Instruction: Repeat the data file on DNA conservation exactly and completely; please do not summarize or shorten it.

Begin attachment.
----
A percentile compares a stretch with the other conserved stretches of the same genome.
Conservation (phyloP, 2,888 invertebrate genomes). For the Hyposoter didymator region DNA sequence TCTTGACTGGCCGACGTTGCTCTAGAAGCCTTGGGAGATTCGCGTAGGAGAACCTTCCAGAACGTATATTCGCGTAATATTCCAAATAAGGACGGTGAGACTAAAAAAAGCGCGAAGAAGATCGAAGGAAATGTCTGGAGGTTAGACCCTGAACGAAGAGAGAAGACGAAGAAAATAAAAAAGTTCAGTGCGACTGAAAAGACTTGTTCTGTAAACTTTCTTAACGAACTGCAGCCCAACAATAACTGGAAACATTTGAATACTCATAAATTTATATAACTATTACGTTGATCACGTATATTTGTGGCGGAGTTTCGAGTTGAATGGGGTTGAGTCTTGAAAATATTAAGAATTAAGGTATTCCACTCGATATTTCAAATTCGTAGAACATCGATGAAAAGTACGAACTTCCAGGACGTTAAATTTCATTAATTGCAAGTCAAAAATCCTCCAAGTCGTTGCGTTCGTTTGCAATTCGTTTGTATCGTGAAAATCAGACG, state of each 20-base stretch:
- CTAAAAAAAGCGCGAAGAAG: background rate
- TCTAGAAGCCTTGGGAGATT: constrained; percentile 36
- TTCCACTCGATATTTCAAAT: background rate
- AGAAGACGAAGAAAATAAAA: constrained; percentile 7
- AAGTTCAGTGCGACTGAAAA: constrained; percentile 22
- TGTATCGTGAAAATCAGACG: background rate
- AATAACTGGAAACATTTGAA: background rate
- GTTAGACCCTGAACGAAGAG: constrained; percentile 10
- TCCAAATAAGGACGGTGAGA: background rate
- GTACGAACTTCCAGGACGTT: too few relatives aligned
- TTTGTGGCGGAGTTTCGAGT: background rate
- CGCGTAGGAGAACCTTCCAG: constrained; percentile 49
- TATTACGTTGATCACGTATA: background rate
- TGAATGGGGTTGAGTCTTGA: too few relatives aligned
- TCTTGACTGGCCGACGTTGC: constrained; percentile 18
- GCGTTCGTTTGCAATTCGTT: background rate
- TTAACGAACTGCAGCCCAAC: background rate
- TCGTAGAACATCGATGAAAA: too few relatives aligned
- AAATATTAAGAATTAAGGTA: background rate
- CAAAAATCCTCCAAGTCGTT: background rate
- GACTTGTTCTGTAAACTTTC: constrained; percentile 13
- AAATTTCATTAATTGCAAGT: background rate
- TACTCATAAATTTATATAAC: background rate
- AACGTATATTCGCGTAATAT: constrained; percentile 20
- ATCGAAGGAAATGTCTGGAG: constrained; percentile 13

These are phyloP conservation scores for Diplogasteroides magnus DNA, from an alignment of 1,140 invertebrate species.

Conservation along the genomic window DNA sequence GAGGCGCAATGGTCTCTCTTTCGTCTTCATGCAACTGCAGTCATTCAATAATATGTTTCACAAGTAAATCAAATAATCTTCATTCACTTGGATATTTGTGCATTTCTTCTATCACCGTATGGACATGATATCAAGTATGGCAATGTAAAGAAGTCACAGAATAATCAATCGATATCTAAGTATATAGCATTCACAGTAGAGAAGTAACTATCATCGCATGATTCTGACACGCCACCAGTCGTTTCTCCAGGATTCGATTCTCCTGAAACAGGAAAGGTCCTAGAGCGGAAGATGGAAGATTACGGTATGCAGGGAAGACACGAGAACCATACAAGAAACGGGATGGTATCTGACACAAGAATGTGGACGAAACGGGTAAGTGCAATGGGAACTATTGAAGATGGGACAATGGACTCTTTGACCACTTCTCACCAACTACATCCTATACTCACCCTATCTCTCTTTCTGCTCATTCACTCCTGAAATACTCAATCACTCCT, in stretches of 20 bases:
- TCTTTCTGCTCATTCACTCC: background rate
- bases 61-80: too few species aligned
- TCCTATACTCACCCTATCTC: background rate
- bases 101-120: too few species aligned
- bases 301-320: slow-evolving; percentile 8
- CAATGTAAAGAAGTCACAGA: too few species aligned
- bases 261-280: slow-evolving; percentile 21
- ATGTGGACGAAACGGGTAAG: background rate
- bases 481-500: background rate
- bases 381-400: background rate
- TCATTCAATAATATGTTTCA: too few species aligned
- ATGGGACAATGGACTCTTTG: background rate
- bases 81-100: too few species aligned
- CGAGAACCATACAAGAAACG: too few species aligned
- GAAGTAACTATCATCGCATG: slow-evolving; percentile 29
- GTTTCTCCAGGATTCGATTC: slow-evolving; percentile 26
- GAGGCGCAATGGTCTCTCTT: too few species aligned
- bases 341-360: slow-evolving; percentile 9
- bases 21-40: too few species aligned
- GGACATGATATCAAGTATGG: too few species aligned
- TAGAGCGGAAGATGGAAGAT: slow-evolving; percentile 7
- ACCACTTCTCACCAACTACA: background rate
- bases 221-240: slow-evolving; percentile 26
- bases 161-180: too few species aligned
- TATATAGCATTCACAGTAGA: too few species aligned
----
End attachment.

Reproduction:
A percentile compares a stretch with the other conserved stretches of the same genome.
Conservation (phyloP, 2,888 invertebrate genomes). For the Hyposoter didymator region DNA sequence TCTTGACTGGCCGACGTTGCTCTAGAAGCCTTGGGAGATTCGCGTAGGAGAACCTTCCAGAACGTATATTCGCGTAATATTCCAAATAAGGACGGTGAGACTAAAAAAAGCGCGAAGAAGATCGAAGGAAATGTCTGGAGGTTAGACCCTGAACGAAGAGAGAAGACGAAGAAAATAAAAAAGTTCAGTGCGACTGAAAAGACTTGTTCTGTAAACTTTCTTAACGAACTGCAGCCCAACAATAACTGGAAACATTTGAATACTCATAAATTTATATAACTATTACGTTGATCACGTATATTTGTGGCGGAGTTTCGAGTTGAATGGGGTTGAGTCTTGAAAATATTAAGAATTAAGGTATTCCACTCGATATTTCAAATTCGTAGAACATCGATGAAAAGTACGAACTTCCAGGACGTTAAATTTCATTAATTGCAAGTCAAAAATCCTCCAAGTCGTTGCGTTCGTTTGCAATTCGTTTGTATCGTGAAAATCAGACG, state of each 20-base stretch:
- CTAAAAAAAGCGCGAAGAAG: background rate
- TCTAGAAGCCTTGGGAGATT: constrained; percentile 36
- TTCCACTCGATATTTCAAAT: background rate
- AGAAGACGAAGAAAATAAAA: constrained; percentile 7
- AAGTTCAGTGCGACTGAAAA: constrained; percentile 22
- TGTATCGTGAAAATCAGACG: background rate
- AATAACTGGAAACATTTGAA: background rate
- GTTAGACCCTGAACGAAGAG: constrained; percentile 10
- TCCAAATAAGGACGGTGAGA: background rate
- GTACGAACTTCCAGGACGTT: too few relatives aligned
- TTTGTGGCGGAGTTTCGAGT: background rate
- CGCGTAGGAGAACCTTCCAG: constrained; percentile 49
- TATTACGTTGATCACGTATA: background rate
- TGAATGGGGTTGAGTCTTGA: too few relatives aligned
- TCTTGACTGGCCGACGTTGC: constrained; percentile 18
- GCGTTCGTTTGCAATTCGTT: background rate
- TTAACGAACTGCAGCCCAAC: background rate
- TCGTAGAACATCGATGAAAA: too few relatives aligned
- AAATATTAAGAATTAAGGTA: background rate
- CAAAAATCCTCCAAGTCGTT: background rate
- GACTTGTTCTGTAAACTTTC: constrained; percentile 13
- AAATTTCATTAATTGCAAGT: background rate
- TACTCATAAATTTATATAAC: background rate
- AACGTATATTCGCGTAATAT: constrained; percentile 20
- ATCGAAGGAAATGTCTGGAG: constrained; percentile 13

These are phyloP conservation scores for Diplogasteroides magnus DNA, from an alignment of 1,140 invertebrate species.

Conservation along the genomic window DNA sequence GAGGCGCAATGGTCTCTCTTTCGTCTTCATGCAACTGCAGTCATTCAATAATATGTTTCACAAGTAAATCAAATAATCTTCATTCACTTGGATATTTGTGCATTTCTTCTATCACCGTATGGACATGATATCAAGTATGGCAATGTAAAGAAGTCACAGAATAATCAATCGATATCTAAGTATATAGCATTCACAGTAGAGAAGTAACTATCATCGCATGATTCTGACACGCCACCAGTCGTTTCTCCAGGATTCGATTCTCCTGAAACAGGAAAGGTCCTAGAGCGGAAGATGGAAGATTACGGTATGCAGGGAAGACACGAGAACCATACAAGAAACGGGATGGTATCTGACACAAGAATGTGGACGAAACGGGTAAGTGCAATGGGAACTATTGAAGATGGGACAATGGACTCTTTGACCACTTCTCACCAACTACATCCTATACTCACCCTATCTCTCTTTCTGCTCATTCACTCCTGAAATACTCAATCACTCCT, in stretches of 20 bases:
- TCTTTCTGCTCATTCACTCC: background rate
- bases 61-80: too few species aligned
- TCCTATACTCACCCTATCTC: background rate
- bases 101-120: too few species aligned
- bases 301-320: slow-evolving; percentile 8
- CAATGTAAAGAAGTCACAGA: too few species aligned
- bases 261-280: slow-evolving; percentile 21
- ATGTGGACGAAACGGGTAAG: background rate
- bases 481-500: background rate
- bases 381-400: background rate
- TCATTCAATAATATGTTTCA: too few species aligned
- ATGGGACAATGGACTCTTTG: background rate
- bases 81-100: too few species aligned
- CGAGAACCATACAAGAAACG: too few species aligned
- GAAGTAACTATCATCGCATG: slow-evolving; percentile 29
- GTTTCTCCAGGATTCGATTC: slow-evolving; percentile 26
- GAGGCGCAATGGTCTCTCTT: too few species aligned
- bases 341-360: slow-evolving; percentile 9
- bases 21-40: too few species aligned
- GGACATGATATCAAGTATGG: too few species aligned
- TAGAGCGGAAGATGGAAGAT: slow-evolving; percentile 7
- ACCACTTCTCACCAACTACA: background rate
- bases 221-240: slow-evolving; percentile 26
- bases 161-180: too few species aligned
- TATATAGCATTCACAGTAGA: too few species aligned